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Various - Punk-o-rama 10

  by Alex Halls

published: 24 / 6 / 2005

Various - Punk-o-rama 10
Label: Epitaph Records
Format: CD


Latest CD in Epitaph's long-running and good quality Punk-O-Rama series, which finds the label shifting from its original values and incorporating elements of rap

Epitaph originally set the standard for a punk major but in the most recent incarnation of the Punk-O-Rama series the label has strayed from its original values. Surely ‘punk’ means punk doesn’t it? Yet, Epitaph has done the inconceivable and allowed some rap-based elements onto its flagship compilation and not that ‘Nu-Metal’ type either. It is true that the label has been diversifying over the past few years but number ten in this long-running series strays enormously from the forerunners that were numbers one to five, which represented the best punk rock had to offer. Times have indeed changed and tastes have moved along too but this release smacks of the label’s commercialisation, even if there are some cracking tracks to be found. The Punk-O-Rama CDs have always been good value and this release is no different with twenty-eight songs, which is certainly more than enough to occupy even the most bored of people’s time and makes use of every last millimetre of the compact disc’s recordable surface. Epitaph has also included a twenty-four track DVD jam-packed with videos from their range of artists and some that are found on the Burning Heart label, with the majority of the songs not having featured on the CD, giving more of a range for the money. The rap-based element on the compilation is more like hip-hop but, surprisingly, the choice of artists is excellent and it works well amongst the more aggressive tracks. Even though this is the case, one must really have diverse musical tastes to accept their inclusion: it fits with the skateboard scene but not the punk. Amongst these artists we find Sage Francis, with 'Sun vs. Moon', a typical hip-hop face-off and one that can be enjoyed for its 'creative lyrics. Additionally, The Coup’s semi-amusing 'Laugh/Love/Fuck' and Dangerdoom’s 'Mince Meat' help boost the non-punk element of the compilation. There are times at which 'Punk-o-Rama 10' could be mistaken for an indie compilation of old with the inclusion of the melancholic This Is Me Smiling's 'Mixin' Up Adjectives' and Youth Group's 'Shadowland'. This further proves music’s expanded nature of late and the re-emergence of forgotten genres, altered to give a more modern flavour. It would still be preferable to have certain styles grouped more intelligently, which would allow the listener to skip whole sections depending on their taste or mood rather than have their finger hovered above the remote in anticipation of an excludable song. There are the usual Epitaph steadfasts: Hot Water Music, in 'Last Goodbyes'; Millencolin, in 'Farewell My Hell'; and Pennywise, in 'Falling Down' which give the record the desired number of ‘big-name’ tracks to make it instantly appeal. Rousing the spirits as ever come the Dropkick Murphys with the impressive 'Warrior’s Code', which captures the Boston-based band’s Irish sounding punk rock and must rank as one of more energising tracks available. A welcome appearance also arrives in the form of Nofx with 'No Fun in Fundamentalism', not off the punkster’s politically charged 'The War On Errorism' album but of equal importance, which then drives this record towards diversity in sound and meaning. 'Punk-o-Rama 10 'deceives in its title but not in its quality: it is worrying to find an eclectic range of alternative music on the compilation even if that music can be enjoyed as much as the punk. One can understand why Epitaph has done this but, in expanding the record to its present length, it risks alienating itself from the general punk public. Praise must be lauded upon the label for not replicating the CD songs on the DVD. By giving an additional twenty-two songs and introducing a good number of additional artists, Epitaph have effectively provided fifty songs on what is a budget priced record and one that takes the series into double figures. A few previously unreleased tracks and a live version of the Bouncing Souls’ wonderful Anchors Aweigh top off number ten of what appears to be an a burgeoning venture.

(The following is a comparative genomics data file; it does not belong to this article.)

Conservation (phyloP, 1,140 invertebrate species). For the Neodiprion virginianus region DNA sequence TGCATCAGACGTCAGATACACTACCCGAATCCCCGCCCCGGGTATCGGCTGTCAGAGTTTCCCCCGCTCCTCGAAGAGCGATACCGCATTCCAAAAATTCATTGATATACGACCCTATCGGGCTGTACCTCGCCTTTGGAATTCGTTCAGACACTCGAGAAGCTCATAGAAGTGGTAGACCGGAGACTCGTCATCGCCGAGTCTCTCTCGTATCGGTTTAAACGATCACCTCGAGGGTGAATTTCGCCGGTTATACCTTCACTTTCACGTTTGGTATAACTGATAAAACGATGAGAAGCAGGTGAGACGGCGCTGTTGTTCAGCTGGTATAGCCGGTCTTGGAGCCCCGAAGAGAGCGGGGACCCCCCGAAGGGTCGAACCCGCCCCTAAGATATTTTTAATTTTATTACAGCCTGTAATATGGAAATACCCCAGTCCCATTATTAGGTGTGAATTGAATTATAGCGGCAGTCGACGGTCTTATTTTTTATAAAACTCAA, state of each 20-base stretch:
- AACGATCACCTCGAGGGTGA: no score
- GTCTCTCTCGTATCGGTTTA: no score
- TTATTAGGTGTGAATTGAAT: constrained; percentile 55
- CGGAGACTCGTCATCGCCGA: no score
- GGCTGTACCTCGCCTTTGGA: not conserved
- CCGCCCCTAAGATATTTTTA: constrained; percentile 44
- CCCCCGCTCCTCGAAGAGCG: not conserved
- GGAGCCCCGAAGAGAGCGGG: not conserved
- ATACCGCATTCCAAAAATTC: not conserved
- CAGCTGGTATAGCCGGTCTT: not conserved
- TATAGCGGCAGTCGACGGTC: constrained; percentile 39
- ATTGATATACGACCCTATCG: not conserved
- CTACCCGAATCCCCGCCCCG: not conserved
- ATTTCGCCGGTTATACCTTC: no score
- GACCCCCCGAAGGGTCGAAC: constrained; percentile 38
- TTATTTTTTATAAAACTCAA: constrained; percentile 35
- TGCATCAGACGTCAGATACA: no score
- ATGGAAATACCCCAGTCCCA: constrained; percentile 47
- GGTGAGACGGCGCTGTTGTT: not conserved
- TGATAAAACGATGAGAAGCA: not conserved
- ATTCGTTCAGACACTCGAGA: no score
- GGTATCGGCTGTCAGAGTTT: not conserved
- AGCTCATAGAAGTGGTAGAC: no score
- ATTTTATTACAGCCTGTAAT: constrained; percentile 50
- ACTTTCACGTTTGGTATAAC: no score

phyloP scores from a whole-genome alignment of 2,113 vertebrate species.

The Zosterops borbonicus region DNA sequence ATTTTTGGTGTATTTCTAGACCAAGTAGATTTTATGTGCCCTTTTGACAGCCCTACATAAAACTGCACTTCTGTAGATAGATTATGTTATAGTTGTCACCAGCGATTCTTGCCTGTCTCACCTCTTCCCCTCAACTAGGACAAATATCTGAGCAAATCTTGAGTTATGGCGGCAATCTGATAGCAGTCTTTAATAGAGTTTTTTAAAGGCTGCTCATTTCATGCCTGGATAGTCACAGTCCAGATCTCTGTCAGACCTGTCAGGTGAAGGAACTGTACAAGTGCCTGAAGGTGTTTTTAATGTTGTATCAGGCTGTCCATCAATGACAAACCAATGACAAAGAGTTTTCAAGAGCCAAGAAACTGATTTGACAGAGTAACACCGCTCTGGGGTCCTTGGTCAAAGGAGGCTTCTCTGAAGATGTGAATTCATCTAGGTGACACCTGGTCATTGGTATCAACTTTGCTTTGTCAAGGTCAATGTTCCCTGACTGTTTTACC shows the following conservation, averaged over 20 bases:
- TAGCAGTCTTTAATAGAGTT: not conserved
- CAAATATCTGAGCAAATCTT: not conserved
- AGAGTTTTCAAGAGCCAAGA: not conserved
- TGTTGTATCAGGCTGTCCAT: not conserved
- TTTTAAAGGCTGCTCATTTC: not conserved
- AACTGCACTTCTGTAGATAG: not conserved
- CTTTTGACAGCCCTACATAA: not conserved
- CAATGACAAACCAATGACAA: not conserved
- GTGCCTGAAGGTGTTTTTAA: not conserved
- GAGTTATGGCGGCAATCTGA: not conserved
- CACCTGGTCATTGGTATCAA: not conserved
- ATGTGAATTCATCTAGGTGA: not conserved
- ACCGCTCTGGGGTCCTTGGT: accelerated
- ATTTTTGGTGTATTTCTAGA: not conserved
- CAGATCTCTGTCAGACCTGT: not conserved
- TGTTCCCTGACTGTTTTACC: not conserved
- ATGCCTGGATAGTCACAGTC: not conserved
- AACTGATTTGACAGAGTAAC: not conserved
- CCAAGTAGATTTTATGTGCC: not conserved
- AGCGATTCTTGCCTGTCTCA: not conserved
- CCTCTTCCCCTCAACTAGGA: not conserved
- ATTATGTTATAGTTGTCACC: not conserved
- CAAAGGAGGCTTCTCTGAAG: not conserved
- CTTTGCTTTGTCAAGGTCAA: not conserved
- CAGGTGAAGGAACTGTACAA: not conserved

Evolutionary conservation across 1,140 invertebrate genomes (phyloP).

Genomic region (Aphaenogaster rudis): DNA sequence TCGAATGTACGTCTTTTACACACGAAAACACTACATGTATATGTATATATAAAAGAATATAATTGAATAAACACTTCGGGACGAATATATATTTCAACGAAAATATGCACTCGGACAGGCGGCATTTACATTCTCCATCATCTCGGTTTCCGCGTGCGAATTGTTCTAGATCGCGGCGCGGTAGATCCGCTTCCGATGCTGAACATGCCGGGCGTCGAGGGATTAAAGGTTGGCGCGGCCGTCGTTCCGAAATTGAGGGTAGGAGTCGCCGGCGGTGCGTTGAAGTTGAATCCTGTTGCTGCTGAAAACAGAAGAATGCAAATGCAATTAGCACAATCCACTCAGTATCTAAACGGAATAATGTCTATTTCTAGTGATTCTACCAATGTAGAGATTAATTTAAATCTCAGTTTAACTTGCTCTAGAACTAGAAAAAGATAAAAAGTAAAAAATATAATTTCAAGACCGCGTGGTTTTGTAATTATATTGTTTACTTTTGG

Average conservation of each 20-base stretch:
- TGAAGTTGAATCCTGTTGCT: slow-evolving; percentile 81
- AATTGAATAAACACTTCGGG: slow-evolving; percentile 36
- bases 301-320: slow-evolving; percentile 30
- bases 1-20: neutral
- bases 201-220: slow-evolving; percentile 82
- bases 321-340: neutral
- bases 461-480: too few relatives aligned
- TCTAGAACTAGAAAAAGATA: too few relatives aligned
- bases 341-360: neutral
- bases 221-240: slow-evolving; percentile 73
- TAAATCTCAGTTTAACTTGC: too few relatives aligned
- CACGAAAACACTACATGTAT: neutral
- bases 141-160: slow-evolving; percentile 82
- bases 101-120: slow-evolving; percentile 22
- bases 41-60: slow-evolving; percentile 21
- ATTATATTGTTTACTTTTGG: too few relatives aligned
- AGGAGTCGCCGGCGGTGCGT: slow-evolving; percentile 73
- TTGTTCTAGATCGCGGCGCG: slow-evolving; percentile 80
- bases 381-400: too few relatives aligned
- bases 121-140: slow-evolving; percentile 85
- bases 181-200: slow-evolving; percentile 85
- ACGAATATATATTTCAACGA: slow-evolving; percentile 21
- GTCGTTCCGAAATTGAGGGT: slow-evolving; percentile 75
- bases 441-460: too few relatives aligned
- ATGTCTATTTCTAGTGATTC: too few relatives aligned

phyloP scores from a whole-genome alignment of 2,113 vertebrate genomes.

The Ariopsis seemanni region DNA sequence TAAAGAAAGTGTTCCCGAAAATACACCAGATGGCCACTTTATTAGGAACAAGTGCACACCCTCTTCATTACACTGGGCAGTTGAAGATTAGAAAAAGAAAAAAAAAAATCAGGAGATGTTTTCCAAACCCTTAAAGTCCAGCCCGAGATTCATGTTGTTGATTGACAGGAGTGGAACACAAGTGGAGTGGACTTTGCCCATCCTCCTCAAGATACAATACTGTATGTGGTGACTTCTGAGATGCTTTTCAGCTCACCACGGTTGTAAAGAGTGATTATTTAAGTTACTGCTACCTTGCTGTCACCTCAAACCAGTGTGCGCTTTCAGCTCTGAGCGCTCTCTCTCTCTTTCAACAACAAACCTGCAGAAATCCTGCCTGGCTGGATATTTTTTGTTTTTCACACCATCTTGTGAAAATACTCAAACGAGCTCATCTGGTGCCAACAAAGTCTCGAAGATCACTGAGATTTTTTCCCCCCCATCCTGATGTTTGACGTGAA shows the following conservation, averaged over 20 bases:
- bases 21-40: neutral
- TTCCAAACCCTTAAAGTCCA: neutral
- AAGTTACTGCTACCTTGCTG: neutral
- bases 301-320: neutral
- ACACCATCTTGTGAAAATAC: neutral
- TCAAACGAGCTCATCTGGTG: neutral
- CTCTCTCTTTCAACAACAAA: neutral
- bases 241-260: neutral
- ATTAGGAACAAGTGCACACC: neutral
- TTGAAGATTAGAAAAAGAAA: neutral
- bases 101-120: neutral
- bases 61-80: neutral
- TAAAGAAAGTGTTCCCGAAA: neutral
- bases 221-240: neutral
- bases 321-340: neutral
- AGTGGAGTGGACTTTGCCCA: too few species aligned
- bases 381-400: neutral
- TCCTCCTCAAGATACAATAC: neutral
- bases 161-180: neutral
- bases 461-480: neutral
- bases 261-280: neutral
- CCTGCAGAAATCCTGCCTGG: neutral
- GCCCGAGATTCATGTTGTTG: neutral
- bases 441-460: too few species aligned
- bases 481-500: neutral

Track Listing:-
1 Motion City Soundtrack- When You're Around
2 Matchbook Romance- Lovers & Liars
3 Turbonegro- All My Friends Are Dead
4 From First To Last- Failure By Designer Jeans
5 Sage Francis- Sun vs. Moon
6 Bad Religion- News From The Front
7 The Robocop- Kraus All The Good Men
8 This Is Me Smiling- Mixin' Up Adjectives
9 Youth Group- Shadowland
10 The International Noise Conspiracy- Under A Communist Moon
11 Some Girls- I Need Drugs
12 Danger Doom- Mince Meat
13 The Offspring- Mission From God
14 Converge Black- Cloud
15 Hot Water Music- Last Goodbyes
16 The Bouncing Souls- Anchors Aweigh (Live)
17 Millencolin- Farewell My Hell
18 Dropkick Murphys- The Warrior's Code
19 The Unseen- Dead Weight Falls
20 Rancid- White Knuckle Ride
21 Pennywise- Falling Dow
22 NOFX- No Fun In Fundamentalism
23 Pulley- Bloodstain
24 Moneybrother- They're Building Walls Around Us
25 The Special Goodness- Not The Way
26 Tiger Army- Ghostfire
27 Roger Miret & The Disasters- Riot, Riot, Riot
28 The Coup- Laugh / Love / Fuck

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